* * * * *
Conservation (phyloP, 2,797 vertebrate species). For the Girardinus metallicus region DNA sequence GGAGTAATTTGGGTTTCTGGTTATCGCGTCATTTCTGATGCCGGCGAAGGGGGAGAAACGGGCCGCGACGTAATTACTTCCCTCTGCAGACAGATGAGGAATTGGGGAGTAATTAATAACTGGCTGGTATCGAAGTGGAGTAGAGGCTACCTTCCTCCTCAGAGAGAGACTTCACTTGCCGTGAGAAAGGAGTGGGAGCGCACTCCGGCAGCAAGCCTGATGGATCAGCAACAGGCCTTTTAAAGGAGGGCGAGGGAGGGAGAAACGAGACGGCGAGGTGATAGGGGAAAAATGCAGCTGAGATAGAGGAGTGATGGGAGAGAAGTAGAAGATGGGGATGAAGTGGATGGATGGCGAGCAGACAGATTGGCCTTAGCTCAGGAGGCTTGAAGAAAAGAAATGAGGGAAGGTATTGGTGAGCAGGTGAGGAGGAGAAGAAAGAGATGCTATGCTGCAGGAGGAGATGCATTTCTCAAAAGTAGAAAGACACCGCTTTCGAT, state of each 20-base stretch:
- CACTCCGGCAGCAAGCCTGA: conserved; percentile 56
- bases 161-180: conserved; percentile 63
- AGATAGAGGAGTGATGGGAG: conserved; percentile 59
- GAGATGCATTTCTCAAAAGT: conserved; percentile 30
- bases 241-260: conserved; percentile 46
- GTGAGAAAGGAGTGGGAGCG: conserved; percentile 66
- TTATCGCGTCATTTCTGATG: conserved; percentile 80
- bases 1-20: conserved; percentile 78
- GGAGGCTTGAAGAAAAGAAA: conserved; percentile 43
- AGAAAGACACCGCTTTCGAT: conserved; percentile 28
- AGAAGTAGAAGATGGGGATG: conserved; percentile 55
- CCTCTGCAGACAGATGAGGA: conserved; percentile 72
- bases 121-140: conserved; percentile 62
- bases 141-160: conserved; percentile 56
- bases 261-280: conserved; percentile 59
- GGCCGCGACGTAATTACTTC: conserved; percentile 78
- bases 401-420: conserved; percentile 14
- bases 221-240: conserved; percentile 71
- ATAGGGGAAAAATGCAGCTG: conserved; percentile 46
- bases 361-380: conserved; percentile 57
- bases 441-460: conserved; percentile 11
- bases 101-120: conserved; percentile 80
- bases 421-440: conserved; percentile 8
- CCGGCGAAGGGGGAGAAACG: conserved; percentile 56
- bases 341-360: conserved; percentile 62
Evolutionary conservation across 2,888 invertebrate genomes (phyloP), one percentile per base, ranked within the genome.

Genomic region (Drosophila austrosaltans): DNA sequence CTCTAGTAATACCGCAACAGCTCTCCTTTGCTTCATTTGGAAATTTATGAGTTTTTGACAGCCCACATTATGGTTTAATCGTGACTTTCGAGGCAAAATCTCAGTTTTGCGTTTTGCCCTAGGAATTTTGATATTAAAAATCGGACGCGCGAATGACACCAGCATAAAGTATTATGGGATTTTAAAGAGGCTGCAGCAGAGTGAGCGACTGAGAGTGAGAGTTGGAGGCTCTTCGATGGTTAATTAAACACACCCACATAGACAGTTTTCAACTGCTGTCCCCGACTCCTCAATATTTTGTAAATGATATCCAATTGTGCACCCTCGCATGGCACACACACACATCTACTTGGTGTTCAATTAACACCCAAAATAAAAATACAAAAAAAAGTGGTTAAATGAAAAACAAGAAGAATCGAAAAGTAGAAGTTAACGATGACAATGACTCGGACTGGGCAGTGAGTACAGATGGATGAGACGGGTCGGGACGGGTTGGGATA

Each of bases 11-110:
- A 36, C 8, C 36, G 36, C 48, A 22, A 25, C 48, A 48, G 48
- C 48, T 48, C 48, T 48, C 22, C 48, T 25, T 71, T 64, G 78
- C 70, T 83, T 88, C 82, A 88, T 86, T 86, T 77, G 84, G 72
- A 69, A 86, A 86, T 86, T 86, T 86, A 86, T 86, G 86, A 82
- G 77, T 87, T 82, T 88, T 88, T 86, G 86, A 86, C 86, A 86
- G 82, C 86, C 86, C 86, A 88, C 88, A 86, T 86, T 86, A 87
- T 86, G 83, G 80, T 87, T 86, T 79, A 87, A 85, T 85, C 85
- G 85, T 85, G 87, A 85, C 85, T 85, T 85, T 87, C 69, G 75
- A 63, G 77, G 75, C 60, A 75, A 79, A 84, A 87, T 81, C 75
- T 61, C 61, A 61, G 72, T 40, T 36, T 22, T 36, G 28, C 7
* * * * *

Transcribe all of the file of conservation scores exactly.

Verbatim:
Conservation (phyloP, 2,797 vertebrate species). For the Girardinus metallicus region DNA sequence GGAGTAATTTGGGTTTCTGGTTATCGCGTCATTTCTGATGCCGGCGAAGGGGGAGAAACGGGCCGCGACGTAATTACTTCCCTCTGCAGACAGATGAGGAATTGGGGAGTAATTAATAACTGGCTGGTATCGAAGTGGAGTAGAGGCTACCTTCCTCCTCAGAGAGAGACTTCACTTGCCGTGAGAAAGGAGTGGGAGCGCACTCCGGCAGCAAGCCTGATGGATCAGCAACAGGCCTTTTAAAGGAGGGCGAGGGAGGGAGAAACGAGACGGCGAGGTGATAGGGGAAAAATGCAGCTGAGATAGAGGAGTGATGGGAGAGAAGTAGAAGATGGGGATGAAGTGGATGGATGGCGAGCAGACAGATTGGCCTTAGCTCAGGAGGCTTGAAGAAAAGAAATGAGGGAAGGTATTGGTGAGCAGGTGAGGAGGAGAAGAAAGAGATGCTATGCTGCAGGAGGAGATGCATTTCTCAAAAGTAGAAAGACACCGCTTTCGAT, state of each 20-base stretch:
- CACTCCGGCAGCAAGCCTGA: conserved; percentile 56
- bases 161-180: conserved; percentile 63
- AGATAGAGGAGTGATGGGAG: conserved; percentile 59
- GAGATGCATTTCTCAAAAGT: conserved; percentile 30
- bases 241-260: conserved; percentile 46
- GTGAGAAAGGAGTGGGAGCG: conserved; percentile 66
- TTATCGCGTCATTTCTGATG: conserved; percentile 80
- bases 1-20: conserved; percentile 78
- GGAGGCTTGAAGAAAAGAAA: conserved; percentile 43
- AGAAAGACACCGCTTTCGAT: conserved; percentile 28
- AGAAGTAGAAGATGGGGATG: conserved; percentile 55
- CCTCTGCAGACAGATGAGGA: conserved; percentile 72
- bases 121-140: conserved; percentile 62
- bases 141-160: conserved; percentile 56
- bases 261-280: conserved; percentile 59
- GGCCGCGACGTAATTACTTC: conserved; percentile 78
- bases 401-420: conserved; percentile 14
- bases 221-240: conserved; percentile 71
- ATAGGGGAAAAATGCAGCTG: conserved; percentile 46
- bases 361-380: conserved; percentile 57
- bases 441-460: conserved; percentile 11
- bases 101-120: conserved; percentile 80
- bases 421-440: conserved; percentile 8
- CCGGCGAAGGGGGAGAAACG: conserved; percentile 56
- bases 341-360: conserved; percentile 62
Evolutionary conservation across 2,888 invertebrate genomes (phyloP), one percentile per base, ranked within the genome.

Genomic region (Drosophila austrosaltans): DNA sequence CTCTAGTAATACCGCAACAGCTCTCCTTTGCTTCATTTGGAAATTTATGAGTTTTTGACAGCCCACATTATGGTTTAATCGTGACTTTCGAGGCAAAATCTCAGTTTTGCGTTTTGCCCTAGGAATTTTGATATTAAAAATCGGACGCGCGAATGACACCAGCATAAAGTATTATGGGATTTTAAAGAGGCTGCAGCAGAGTGAGCGACTGAGAGTGAGAGTTGGAGGCTCTTCGATGGTTAATTAAACACACCCACATAGACAGTTTTCAACTGCTGTCCCCGACTCCTCAATATTTTGTAAATGATATCCAATTGTGCACCCTCGCATGGCACACACACACATCTACTTGGTGTTCAATTAACACCCAAAATAAAAATACAAAAAAAAGTGGTTAAATGAAAAACAAGAAGAATCGAAAAGTAGAAGTTAACGATGACAATGACTCGGACTGGGCAGTGAGTACAGATGGATGAGACGGGTCGGGACGGGTTGGGATA

Each of bases 11-110:
- A 36, C 8, C 36, G 36, C 48, A 22, A 25, C 48, A 48, G 48
- C 48, T 48, C 48, T 48, C 22, C 48, T 25, T 71, T 64, G 78
- C 70, T 83, T 88, C 82, A 88, T 86, T 86, T 77, G 84, G 72
- A 69, A 86, A 86, T 86, T 86, T 86, A 86, T 86, G 86, A 82
- G 77, T 87, T 82, T 88, T 88, T 86, G 86, A 86, C 86, A 86
- G 82, C 86, C 86, C 86, A 88, C 88, A 86, T 86, T 86, A 87
- T 86, G 83, G 80, T 87, T 86, T 79, A 87, A 85, T 85, C 85
- G 85, T 85, G 87, A 85, C 85, T 85, T 85, T 87, C 69, G 75
- A 63, G 77, G 75, C 60, A 75, A 79, A 84, A 87, T 81, C 75
- T 61, C 61, A 61, G 72, T 40, T 36, T 22, T 36, G 28, C 7